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Google, Ivyrevel Use Personal Mobile Data To Design Custom Dresses

In the age of digital data where intent signals come from all sorts of activities from mobile devices, one designer clothing brand has cozied up to Google in an effort to create an experience to deepen the connection with consumers.

Ivyrevel has created a way to use search, location and other types of data that comes from daily use of a smartphone to design one-of-a-kind dresses based on consumer behavior and activities.  

The technology learns from signals collected by the smartphone application and translates that data into likes and dislikes to create a unique dress that tells a personal story about the wearer.

Ivyrevel, a fashion brand backed by the retail store H&M, calls the process Coded Couture. Downloading and activating the Android app on the smartphone opts consumers into the experience. The Android app monitors daily activity and collects the data through Google's snapshot API.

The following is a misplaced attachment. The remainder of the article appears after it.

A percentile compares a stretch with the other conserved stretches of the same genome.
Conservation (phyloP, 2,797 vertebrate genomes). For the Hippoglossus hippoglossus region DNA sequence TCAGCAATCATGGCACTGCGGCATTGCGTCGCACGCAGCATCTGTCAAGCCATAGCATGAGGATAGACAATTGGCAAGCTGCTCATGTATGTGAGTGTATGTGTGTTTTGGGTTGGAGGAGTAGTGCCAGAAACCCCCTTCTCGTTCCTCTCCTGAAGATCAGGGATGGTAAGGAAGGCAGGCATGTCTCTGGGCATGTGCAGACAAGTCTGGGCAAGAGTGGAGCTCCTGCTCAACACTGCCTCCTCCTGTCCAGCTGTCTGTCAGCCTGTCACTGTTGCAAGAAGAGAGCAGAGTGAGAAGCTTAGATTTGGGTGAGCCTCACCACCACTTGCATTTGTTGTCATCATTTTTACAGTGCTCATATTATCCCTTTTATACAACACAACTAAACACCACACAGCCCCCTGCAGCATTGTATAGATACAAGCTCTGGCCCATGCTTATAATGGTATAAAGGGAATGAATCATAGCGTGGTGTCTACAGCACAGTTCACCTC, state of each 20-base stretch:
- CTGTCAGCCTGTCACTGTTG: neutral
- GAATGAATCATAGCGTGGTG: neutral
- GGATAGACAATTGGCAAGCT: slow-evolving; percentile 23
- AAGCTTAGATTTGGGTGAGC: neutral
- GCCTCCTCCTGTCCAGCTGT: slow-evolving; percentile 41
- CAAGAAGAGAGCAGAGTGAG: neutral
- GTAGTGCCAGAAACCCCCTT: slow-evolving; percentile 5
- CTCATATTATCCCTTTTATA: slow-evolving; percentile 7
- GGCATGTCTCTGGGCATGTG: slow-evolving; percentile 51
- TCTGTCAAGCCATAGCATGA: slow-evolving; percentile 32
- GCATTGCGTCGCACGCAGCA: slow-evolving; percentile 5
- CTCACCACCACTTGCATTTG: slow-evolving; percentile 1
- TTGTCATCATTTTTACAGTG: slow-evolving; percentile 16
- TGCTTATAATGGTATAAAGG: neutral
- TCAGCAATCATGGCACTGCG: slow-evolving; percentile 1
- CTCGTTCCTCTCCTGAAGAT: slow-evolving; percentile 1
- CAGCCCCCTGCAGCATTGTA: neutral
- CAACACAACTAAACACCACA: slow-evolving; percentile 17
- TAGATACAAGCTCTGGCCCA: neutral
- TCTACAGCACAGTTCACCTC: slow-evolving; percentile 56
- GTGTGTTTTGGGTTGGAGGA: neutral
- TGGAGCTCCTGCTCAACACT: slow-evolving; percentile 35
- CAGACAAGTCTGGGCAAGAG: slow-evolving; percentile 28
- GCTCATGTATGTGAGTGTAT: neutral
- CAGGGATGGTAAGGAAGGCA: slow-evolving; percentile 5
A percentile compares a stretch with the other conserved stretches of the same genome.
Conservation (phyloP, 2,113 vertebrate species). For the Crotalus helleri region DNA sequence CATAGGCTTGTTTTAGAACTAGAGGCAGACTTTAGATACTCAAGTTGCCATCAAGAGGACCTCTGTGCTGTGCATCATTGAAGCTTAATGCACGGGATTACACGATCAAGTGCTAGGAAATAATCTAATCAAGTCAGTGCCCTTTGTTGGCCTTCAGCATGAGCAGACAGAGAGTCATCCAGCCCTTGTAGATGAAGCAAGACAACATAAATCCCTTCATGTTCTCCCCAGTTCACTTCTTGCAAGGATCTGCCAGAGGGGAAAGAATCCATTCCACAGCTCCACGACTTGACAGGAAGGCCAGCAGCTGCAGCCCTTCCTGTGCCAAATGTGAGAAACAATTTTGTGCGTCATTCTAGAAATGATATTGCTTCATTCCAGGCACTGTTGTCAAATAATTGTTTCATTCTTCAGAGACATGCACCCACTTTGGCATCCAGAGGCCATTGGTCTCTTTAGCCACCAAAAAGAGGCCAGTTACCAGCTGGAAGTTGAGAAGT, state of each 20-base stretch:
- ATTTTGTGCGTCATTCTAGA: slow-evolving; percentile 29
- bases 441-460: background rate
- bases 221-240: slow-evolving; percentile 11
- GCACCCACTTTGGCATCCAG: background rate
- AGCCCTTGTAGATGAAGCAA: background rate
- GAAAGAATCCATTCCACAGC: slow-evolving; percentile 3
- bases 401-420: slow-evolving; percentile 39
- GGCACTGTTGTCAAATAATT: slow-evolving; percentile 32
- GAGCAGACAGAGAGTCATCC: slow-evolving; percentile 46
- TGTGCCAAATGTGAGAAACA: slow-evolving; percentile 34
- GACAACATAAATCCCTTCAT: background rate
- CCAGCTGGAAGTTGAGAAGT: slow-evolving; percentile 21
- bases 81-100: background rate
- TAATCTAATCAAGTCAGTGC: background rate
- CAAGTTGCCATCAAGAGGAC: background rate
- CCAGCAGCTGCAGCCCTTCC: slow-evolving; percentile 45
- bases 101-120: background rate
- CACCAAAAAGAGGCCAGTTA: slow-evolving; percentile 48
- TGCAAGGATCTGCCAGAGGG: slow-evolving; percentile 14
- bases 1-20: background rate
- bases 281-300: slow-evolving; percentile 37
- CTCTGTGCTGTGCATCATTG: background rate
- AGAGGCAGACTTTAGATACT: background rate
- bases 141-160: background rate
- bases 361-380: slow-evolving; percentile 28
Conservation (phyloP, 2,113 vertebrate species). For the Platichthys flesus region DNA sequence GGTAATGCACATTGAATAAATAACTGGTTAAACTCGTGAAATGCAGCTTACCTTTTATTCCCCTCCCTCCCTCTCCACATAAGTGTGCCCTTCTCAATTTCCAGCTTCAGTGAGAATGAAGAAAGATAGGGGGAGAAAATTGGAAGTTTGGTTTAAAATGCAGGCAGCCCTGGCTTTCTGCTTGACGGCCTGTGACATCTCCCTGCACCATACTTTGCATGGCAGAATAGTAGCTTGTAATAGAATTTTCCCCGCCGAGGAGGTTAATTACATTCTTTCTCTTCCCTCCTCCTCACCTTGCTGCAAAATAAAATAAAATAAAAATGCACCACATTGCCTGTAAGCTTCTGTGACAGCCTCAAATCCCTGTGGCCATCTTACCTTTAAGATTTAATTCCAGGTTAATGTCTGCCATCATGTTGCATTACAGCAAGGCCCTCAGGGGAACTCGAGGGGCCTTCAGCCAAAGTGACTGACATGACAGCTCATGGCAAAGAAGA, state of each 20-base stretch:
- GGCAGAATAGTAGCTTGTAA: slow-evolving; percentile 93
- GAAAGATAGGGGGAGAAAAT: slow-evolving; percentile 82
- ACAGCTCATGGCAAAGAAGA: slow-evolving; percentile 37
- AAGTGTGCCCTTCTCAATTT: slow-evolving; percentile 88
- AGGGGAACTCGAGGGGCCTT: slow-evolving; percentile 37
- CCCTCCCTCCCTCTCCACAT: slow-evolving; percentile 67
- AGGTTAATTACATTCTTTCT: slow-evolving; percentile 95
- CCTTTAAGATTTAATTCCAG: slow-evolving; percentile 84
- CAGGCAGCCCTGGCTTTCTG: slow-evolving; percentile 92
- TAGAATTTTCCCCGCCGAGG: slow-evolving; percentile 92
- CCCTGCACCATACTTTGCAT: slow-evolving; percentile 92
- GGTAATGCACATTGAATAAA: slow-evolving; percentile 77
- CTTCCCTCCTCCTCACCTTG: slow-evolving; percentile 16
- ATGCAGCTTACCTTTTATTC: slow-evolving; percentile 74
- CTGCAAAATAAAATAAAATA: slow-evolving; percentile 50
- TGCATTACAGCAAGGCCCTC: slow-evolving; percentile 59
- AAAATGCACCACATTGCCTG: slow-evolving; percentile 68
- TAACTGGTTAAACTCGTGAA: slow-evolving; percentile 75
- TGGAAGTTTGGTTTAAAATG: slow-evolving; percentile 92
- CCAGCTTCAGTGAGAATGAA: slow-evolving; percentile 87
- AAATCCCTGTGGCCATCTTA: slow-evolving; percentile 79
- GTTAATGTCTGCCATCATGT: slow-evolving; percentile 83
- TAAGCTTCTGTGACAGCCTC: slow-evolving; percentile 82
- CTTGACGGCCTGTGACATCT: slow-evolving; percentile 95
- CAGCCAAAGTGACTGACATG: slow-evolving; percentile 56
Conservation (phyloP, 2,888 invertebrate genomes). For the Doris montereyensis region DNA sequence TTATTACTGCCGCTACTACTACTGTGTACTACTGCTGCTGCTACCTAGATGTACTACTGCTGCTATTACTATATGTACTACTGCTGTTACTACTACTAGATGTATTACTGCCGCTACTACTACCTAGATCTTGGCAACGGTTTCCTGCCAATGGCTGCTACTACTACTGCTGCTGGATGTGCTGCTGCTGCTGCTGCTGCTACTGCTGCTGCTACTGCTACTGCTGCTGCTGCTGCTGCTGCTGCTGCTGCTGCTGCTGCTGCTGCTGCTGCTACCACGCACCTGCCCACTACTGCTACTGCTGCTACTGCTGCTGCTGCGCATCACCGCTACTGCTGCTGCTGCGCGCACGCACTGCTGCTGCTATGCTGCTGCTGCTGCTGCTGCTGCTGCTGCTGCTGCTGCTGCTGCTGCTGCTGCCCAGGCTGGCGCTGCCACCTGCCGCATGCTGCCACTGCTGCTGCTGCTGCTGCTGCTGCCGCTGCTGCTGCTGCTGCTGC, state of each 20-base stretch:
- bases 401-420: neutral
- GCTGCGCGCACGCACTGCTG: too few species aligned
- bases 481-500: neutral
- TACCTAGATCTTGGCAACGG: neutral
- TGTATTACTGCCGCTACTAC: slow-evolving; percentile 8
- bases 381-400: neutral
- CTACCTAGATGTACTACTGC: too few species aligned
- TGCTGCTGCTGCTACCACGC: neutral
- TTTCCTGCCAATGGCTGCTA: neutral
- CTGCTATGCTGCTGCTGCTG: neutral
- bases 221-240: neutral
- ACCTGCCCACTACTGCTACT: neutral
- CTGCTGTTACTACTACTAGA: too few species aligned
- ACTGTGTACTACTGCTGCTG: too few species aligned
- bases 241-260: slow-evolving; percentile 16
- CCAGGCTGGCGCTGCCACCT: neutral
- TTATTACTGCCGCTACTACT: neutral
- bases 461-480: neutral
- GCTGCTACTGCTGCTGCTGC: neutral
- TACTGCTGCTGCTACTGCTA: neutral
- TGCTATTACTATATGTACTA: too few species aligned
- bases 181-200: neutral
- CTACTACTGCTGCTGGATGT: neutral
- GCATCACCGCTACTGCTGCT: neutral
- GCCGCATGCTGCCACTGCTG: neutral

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A week's worth of signals from location visited, preferences and searches are fed into an algorithm that produces a digitally tailored designed dress the consumer can purchase, according to the video.

Ivyrevel has its own fashion line sold at H&M, but Data Dress is an initiative from the brand's Fashion Tech Lab committed to reshaping the future of fashion. The design house, founded in 2013, has a goal to merge data and fashion.

The app launched in closed beta stage and is being tested by a select group of what Ivyrevel calls "style influencers," including Ivyrevel's co-founder Kenza Zouiten.

In the coming months, other influencers will share stories of how the Data Dress app captured their lifestyle in a dress. The app launches to the public in late 2017.

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